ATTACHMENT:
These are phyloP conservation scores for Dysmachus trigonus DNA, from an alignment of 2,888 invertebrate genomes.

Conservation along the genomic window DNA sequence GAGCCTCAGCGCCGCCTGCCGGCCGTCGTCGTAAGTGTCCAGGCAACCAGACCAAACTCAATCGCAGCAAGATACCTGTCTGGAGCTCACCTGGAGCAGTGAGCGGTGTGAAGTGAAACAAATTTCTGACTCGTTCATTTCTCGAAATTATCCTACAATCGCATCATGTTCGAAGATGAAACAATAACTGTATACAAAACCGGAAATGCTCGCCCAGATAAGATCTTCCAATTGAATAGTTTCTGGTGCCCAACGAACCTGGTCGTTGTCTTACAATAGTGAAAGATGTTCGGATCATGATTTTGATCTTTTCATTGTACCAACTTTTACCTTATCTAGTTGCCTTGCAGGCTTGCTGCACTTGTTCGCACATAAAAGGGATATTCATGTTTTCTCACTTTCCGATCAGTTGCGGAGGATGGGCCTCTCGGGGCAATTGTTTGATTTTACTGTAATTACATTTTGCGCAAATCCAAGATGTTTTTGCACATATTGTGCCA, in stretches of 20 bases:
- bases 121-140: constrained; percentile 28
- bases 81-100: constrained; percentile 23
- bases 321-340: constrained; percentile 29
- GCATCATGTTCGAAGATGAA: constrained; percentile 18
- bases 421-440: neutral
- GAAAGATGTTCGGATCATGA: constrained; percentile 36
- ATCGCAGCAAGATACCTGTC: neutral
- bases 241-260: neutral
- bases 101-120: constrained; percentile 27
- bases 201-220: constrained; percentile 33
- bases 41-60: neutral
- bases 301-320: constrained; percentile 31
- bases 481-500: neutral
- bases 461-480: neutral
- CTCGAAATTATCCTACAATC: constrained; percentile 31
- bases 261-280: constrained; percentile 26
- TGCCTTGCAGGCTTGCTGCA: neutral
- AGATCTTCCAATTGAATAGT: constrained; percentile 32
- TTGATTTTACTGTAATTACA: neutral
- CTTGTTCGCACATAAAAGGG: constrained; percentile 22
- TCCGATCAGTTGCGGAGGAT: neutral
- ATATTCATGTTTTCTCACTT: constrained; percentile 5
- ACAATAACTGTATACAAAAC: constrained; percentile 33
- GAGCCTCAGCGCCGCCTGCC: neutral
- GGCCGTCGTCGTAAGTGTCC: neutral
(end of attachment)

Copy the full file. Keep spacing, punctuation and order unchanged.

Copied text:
These are phyloP conservation scores for Dysmachus trigonus DNA, from an alignment of 2,888 invertebrate genomes.

Conservation along the genomic window DNA sequence GAGCCTCAGCGCCGCCTGCCGGCCGTCGTCGTAAGTGTCCAGGCAACCAGACCAAACTCAATCGCAGCAAGATACCTGTCTGGAGCTCACCTGGAGCAGTGAGCGGTGTGAAGTGAAACAAATTTCTGACTCGTTCATTTCTCGAAATTATCCTACAATCGCATCATGTTCGAAGATGAAACAATAACTGTATACAAAACCGGAAATGCTCGCCCAGATAAGATCTTCCAATTGAATAGTTTCTGGTGCCCAACGAACCTGGTCGTTGTCTTACAATAGTGAAAGATGTTCGGATCATGATTTTGATCTTTTCATTGTACCAACTTTTACCTTATCTAGTTGCCTTGCAGGCTTGCTGCACTTGTTCGCACATAAAAGGGATATTCATGTTTTCTCACTTTCCGATCAGTTGCGGAGGATGGGCCTCTCGGGGCAATTGTTTGATTTTACTGTAATTACATTTTGCGCAAATCCAAGATGTTTTTGCACATATTGTGCCA, in stretches of 20 bases:
- bases 121-140: constrained; percentile 28
- bases 81-100: constrained; percentile 23
- bases 321-340: constrained; percentile 29
- GCATCATGTTCGAAGATGAA: constrained; percentile 18
- bases 421-440: neutral
- GAAAGATGTTCGGATCATGA: constrained; percentile 36
- ATCGCAGCAAGATACCTGTC: neutral
- bases 241-260: neutral
- bases 101-120: constrained; percentile 27
- bases 201-220: constrained; percentile 33
- bases 41-60: neutral
- bases 301-320: constrained; percentile 31
- bases 481-500: neutral
- bases 461-480: neutral
- CTCGAAATTATCCTACAATC: constrained; percentile 31
- bases 261-280: constrained; percentile 26
- TGCCTTGCAGGCTTGCTGCA: neutral
- AGATCTTCCAATTGAATAGT: constrained; percentile 32
- TTGATTTTACTGTAATTACA: neutral
- CTTGTTCGCACATAAAAGGG: constrained; percentile 22
- TCCGATCAGTTGCGGAGGAT: neutral
- ATATTCATGTTTTCTCACTT: constrained; percentile 5
- ACAATAACTGTATACAAAAC: constrained; percentile 33
- GAGCCTCAGCGCCGCCTGCC: neutral
- GGCCGTCGTCGTAAGTGTCC: neutral